• The Buzz Vol 1, July 2000 – September 2000
  • Darkdevil_Vol_1, November 2000 – January 2001
  • Last_Hero_Standing_Vol_1, June 2005
  • Last_Planet_Standing_Vol_1, July 2006
  • The_Amazing_Spider-Girl_Vol_1, October 2006 – March 2009
  • Avengers_Next_Vol_1, November 2006 – January 2007
  • Fantastic_Five_Vol_2, July 2007 – September 2007
  • American Dream Vol 1, May 2008 – July 2008

Reprints

Trade paperbacks

  • Spider-Girl (Marvel Comics, August 2001; ISBN 0-7851-0815-7, reprints Spider-Girl #0-8)
  • Last Hero Standing (Marvel Comics, October 2005; ISBN 0-7851-1823-3, reprints Last Hero Standing #1-5)
  • Last Planet Standing (Marvel Comics, October 2006; ISBN , reprints Last Planet Standing #1-5)

Digests

  • Spider-Girl Vol. 1: Legacy (Marvel Comics, April 2004; ISBN 0-7851-1441-6, reprints Spider-Girl #0-5)
  • Spider-Girl Vol. 2: Like Father Like Daughter (Marvel Comics, December 2004; ISBN 0-7851-1657-5, reprints Spider-Girl #6-11)
  • Spider-Girl Vol. 3: Avenging Allies (Marvel Comics, April 2005; ISBN 0-7851-1658-3, reprints Spider-Girl #12-16 and Spider-Girl Annual 1999)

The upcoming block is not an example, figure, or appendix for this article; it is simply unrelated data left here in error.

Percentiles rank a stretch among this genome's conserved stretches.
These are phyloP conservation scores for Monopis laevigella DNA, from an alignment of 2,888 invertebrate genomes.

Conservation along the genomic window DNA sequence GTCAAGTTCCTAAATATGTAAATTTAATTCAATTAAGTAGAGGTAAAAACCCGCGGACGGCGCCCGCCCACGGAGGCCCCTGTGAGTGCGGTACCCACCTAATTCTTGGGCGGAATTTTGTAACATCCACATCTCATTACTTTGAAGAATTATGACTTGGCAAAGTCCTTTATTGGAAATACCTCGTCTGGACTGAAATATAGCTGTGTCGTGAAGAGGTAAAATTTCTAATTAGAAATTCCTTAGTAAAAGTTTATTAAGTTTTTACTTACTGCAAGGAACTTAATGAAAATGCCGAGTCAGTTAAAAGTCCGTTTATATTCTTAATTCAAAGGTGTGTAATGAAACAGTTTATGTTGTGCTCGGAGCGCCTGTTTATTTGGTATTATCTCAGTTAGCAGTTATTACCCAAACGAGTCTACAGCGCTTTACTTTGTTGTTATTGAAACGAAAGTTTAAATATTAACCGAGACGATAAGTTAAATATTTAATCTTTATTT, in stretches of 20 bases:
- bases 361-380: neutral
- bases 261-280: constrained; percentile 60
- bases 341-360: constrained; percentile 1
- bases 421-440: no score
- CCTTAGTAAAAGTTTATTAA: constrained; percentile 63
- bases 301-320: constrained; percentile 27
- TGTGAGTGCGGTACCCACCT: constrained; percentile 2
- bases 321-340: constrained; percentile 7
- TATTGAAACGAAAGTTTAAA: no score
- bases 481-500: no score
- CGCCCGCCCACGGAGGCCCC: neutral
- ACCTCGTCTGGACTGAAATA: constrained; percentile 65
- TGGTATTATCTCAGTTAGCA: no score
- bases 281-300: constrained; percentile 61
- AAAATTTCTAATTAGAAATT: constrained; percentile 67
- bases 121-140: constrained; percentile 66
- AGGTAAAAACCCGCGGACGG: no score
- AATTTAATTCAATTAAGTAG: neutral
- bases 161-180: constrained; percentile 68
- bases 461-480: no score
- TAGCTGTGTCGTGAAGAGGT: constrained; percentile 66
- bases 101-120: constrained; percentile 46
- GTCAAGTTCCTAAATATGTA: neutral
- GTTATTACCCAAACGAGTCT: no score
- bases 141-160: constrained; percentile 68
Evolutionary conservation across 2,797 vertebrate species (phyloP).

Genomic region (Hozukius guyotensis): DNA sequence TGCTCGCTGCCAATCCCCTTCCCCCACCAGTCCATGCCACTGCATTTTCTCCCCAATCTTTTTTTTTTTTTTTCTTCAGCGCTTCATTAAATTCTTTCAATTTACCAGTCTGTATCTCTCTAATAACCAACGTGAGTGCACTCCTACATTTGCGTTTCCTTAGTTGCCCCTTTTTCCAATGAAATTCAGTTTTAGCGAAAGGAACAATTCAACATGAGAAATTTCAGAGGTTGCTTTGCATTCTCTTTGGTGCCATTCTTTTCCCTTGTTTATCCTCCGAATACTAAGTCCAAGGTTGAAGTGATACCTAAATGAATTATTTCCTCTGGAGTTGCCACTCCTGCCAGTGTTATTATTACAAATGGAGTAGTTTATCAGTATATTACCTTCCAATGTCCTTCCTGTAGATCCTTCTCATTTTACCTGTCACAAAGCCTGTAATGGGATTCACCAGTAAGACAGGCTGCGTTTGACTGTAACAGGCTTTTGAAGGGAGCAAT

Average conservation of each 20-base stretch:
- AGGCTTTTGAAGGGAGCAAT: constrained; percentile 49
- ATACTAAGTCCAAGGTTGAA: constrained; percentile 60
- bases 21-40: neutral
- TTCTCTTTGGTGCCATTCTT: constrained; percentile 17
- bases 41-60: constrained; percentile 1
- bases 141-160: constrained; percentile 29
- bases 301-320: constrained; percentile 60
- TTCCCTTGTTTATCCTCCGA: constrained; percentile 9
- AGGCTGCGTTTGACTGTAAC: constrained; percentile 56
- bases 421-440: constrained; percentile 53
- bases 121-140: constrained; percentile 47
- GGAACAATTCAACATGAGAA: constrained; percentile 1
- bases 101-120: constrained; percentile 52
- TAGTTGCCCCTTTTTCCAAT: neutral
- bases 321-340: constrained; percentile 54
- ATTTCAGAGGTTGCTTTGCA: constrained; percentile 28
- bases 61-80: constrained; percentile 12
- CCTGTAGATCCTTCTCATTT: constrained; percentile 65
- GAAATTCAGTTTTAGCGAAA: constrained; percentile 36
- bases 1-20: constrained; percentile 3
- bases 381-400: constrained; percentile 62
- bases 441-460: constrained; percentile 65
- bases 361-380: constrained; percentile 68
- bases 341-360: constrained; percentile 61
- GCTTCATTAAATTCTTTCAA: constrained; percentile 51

• Spider-Girl Vol. 4: Turning Point (Marvel Comics, September 2005; ISBN 0-7851-1871-3, reprints Spider-Girl #17-21 and #½)
  • Spider-Girl Vol. 5: Endgame (Marvel Comics, January 2006; ISBN 0-7851-2034-3, reprints Spider-Girl #22-27)
  • Spider-Girl Vol. 6: Too Many Spiders! (Marvel Comics, June 2006; ISBN 0-7851-2156-0, reprints Spider-Girl #28-33)
  • Spider-Girl Vol. 7: Betrayed (Marvel Comics, October 2006; ISBN 0-7851-2157-9, reprints Spider-Girl #34-38, 51)
  • Spider-Girl Vol. 8: Duty Calls (Marvel Comics, April 2007; ISBN 0-7851-2495-0, reprints Spider-Girl #39-44)
  • Spider-Girl Presents A-Next Vol. 1: Second Coming (Marvel Comics, August 2006; ISBN 0-7851-2131-5, reprints A-Next #1-6)
  • Spider-Girl Presents Fantastic Five Vol. 1: In Search of Doom (Marvel Comics, September 2006, ISBN 0-7851-2132-3, reprints Fantastic Five #1-5
  • Spider-Girl Presents Juggernaut Jr. Vol. 1: Secrets and Lies (Marvel Comics, March 2006; ISBN 0-7851-2047-5, reprints J2 #1-6)

References

  1. 1.0 1.1 Interview with Tom DeFalco on the MC2 Imprint at ComicBoards.com
  2. Comicboards.com: The inside track... (Tom DeFalco discussing why Fantastic Five and Wild Thing were cancelled)
  3. Newsarama.com: SPIDER-GIRL/LAST PLANET STANDING PRESS CONFERENCE
  4. Newsarama.com: SPIDER-GIRL RETURNS IN AMAZING SPIDER-GIRL
  5. Comicboards.com: Some answers from Tom D
  6. Comicboards.com: Tom D/Avengers Next interview in the Pulse